Shook, Hardy & Bacon Partner Victor Schwartz weighs in on how courts play important roles as gatekeepers in product liability cases in a September 29 Virginia Lawyers Weekly article, “Product Liability Rulings Concern Plaintiffs’ Bar.”
Virginia judges recently nullified three jury verdicts for alleged victims in product liability cases, faulting expert testimony as a key consideration in their decisions. These decisions have led plaintiffs’ lawyers to consider legislative and statutory reform options as the federal court continues its heightened scrutiny for expert testimonies, making it harder for plaintiff attorneys to win.
In light of the recent decisions, Schwartz notes that experts are often considered credible simply due to their titles and are able to offer opinions based on information that may not be entirely verified. Many lawyers and manufacturers claim that these recent rulings showcase the proper role of the courts as gatekeepers in a trial process where sympathetic jurors and unwarranted expert opinions could create problems. “The gatekeeper role is vital because of the nature of these experts,” said Schwartz.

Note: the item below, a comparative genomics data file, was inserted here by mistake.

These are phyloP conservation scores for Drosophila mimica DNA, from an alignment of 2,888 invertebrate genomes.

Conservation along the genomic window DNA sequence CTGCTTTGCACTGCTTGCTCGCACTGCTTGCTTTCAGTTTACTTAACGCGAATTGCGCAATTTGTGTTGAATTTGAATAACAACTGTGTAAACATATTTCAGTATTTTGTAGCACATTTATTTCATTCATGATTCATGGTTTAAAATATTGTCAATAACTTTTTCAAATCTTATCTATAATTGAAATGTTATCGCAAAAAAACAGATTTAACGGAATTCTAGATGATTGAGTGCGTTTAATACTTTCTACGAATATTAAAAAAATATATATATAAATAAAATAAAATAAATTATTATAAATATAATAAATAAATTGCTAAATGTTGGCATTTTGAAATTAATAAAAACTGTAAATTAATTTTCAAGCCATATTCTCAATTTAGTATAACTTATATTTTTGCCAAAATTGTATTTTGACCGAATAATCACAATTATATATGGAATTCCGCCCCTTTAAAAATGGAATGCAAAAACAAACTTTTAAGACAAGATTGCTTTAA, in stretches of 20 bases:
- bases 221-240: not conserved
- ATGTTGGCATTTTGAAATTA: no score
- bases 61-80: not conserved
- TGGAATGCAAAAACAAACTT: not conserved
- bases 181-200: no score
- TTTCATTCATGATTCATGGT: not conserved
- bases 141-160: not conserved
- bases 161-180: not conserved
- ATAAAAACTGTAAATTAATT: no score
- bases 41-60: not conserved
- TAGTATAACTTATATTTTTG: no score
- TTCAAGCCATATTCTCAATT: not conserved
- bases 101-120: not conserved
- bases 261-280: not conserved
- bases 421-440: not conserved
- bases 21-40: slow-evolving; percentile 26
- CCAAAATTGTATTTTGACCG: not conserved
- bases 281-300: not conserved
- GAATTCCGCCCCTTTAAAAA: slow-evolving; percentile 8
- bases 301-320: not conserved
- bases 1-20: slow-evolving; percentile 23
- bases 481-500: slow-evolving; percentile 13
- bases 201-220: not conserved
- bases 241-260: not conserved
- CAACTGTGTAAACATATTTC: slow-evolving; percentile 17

“When a wrongdoer is unavailable, or a drunken driver, or does not have insurance, plaintiffs’ lawyers try to stretch product liability law so they can hold the auto manufacturer liable,” Schwartz explains. “I call that ‘deep pocket jurisprudence.’”
In order to protect the trial process from unverified expert opinions and overly sympathetic jurors, Schwartz asserts that the role of courts as gatekeepers is essential to provide balance in product liability trials.